Editor’s Note: Adding a new name to the American National Tree exhibit at the National Constitution Center as part of a student essay contest is a feature of the Center’s annual Constitution Day celebration. This year we add Abel Meeropol.
Abel Meeropol: Sowing of a Bitter Crop
“Southern trees bear strange fruit, Blood on the leaves and blood at the root, Black body swinging in the Southern breeze, Strange fruit hanging from the poplar trees.”
These are the haunting opening lines of Abel Meeropol’s famous 1937 poem, “Strange Fruit.” Meeropol wrote “Strange Fruit” after seeing a gruesome photograph of two lynched black teenagers, Thomas Shipp and Abram Smith, hanging from a tree above a white crowd. He showed “Strange Fruit” to 24-year-old singer Billie Holiday, whose evocative, melancholic rendition boosted the poem’s popularity.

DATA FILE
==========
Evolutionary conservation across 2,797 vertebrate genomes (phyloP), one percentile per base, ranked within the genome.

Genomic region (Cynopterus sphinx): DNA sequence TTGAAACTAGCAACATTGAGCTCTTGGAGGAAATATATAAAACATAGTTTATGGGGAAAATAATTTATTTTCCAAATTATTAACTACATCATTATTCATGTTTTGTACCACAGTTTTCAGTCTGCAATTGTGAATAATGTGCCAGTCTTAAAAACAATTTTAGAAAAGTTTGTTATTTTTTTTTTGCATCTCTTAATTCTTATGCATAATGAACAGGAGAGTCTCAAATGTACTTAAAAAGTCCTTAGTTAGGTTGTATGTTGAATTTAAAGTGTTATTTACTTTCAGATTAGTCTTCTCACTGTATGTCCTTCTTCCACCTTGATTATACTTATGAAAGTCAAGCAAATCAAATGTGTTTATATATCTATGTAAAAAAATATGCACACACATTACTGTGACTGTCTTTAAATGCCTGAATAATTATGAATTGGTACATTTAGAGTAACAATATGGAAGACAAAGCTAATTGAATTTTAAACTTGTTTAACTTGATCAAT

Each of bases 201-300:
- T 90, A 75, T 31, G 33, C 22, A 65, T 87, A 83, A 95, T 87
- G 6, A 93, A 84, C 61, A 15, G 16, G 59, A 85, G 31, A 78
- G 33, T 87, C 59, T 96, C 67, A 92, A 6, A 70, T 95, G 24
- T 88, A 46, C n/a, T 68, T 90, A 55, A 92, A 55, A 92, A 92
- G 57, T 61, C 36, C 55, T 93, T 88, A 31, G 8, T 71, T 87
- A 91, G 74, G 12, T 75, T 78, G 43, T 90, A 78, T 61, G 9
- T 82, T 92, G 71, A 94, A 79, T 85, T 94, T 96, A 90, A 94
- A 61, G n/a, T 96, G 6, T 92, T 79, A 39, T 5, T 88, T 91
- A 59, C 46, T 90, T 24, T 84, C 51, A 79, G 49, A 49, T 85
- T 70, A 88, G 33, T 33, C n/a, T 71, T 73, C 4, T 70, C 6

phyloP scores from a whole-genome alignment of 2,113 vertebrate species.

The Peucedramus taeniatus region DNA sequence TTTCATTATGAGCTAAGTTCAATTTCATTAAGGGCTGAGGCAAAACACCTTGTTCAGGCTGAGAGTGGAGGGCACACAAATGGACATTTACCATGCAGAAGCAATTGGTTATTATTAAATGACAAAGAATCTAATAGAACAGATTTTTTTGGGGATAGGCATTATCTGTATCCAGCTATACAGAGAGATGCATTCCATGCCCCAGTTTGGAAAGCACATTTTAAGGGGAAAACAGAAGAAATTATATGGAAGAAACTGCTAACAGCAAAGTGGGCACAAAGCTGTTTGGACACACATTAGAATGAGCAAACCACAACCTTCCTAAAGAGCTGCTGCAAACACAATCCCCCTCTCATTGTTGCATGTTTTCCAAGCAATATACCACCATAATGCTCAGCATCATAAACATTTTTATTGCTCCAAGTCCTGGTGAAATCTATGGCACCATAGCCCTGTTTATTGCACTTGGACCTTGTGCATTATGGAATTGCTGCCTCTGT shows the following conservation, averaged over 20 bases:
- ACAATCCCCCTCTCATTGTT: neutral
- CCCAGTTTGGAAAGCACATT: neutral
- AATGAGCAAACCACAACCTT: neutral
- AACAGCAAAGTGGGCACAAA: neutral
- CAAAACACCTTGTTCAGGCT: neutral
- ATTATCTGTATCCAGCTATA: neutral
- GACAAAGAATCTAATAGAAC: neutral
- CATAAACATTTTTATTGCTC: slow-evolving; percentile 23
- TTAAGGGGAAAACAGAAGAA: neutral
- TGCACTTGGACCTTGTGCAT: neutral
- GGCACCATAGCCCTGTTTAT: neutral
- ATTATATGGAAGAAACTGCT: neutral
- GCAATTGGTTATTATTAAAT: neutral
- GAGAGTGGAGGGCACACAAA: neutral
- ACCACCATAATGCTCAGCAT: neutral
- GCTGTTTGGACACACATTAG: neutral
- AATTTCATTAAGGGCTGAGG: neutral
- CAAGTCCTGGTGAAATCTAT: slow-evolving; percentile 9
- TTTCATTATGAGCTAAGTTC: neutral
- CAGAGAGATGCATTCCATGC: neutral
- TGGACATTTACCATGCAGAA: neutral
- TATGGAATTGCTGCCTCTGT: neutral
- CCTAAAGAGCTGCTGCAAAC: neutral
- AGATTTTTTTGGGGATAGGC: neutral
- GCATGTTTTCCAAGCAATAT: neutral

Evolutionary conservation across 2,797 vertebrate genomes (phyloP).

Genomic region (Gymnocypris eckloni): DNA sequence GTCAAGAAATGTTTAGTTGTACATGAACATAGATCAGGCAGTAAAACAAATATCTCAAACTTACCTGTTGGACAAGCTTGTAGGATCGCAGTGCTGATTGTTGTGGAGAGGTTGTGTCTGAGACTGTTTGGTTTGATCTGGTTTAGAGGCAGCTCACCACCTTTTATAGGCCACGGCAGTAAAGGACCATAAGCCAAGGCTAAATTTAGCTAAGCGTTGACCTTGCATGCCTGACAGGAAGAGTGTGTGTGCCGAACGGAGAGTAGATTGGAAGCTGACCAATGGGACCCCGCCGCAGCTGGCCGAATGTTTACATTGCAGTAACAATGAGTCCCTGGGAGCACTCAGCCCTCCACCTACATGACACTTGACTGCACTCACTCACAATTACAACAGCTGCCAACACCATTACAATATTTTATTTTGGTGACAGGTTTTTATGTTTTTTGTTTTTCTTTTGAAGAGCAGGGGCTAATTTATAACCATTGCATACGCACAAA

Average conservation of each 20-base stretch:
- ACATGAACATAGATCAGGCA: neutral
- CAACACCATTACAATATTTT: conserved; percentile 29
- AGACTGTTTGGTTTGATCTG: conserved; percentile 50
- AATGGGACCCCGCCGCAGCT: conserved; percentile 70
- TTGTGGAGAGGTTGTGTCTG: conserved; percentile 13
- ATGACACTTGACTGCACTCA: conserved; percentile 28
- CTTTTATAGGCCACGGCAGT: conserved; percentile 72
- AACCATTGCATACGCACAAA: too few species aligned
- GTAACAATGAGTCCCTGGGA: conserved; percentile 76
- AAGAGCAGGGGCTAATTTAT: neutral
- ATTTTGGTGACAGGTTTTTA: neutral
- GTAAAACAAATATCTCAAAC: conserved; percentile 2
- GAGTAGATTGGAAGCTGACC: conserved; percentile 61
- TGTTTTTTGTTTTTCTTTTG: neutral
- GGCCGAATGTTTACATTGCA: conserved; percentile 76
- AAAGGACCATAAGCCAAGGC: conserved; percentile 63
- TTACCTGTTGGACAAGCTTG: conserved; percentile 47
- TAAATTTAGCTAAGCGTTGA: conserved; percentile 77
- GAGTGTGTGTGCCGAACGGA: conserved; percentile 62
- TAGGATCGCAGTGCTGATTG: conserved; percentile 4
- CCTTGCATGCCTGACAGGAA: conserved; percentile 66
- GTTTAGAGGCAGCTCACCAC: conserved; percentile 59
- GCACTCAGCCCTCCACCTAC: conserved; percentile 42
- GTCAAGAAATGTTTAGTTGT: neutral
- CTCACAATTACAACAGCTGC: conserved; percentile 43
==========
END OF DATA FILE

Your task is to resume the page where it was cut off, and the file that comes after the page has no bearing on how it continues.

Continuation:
A Bronx schoolteacher, leftist thinker, and secret member of the American Communist Party, Meeropol was deeply disturbed by the rampant racism of the American South; as with other Jewish supporters of African-American civil rights, Meeropol was motivated by knowledge of the injustices Jewish Americans faced. He published under the pseudonym “Lewis Allan” (the names of his two stillborn children) for fear that his given name sounded too Jewish. Highly idealistic and compassionate in his personal life, Meeropol adopted the orphaned children of Julius and Ethel Rosenberg, then despised by many as traitors.
What set Abel Meeropol apart from others of his time was his willingness to speak out against the violence of racism. With “Strange Fruit,” Meeropol exposed the ugliness of racism, challenging Americans to taste its “bitter crop.”
Ruthie Prillaman is the 2011 winner of the M.R. Robinson / National Constitution Center American National Tree Award. She is a student at Richard Montgomery High School in Rockville, MD. The award is sponsored by The Alliance for Young Artists & Writers, Scholastic Art and Writing Awards, the M.R. Robinson Fund and the Center.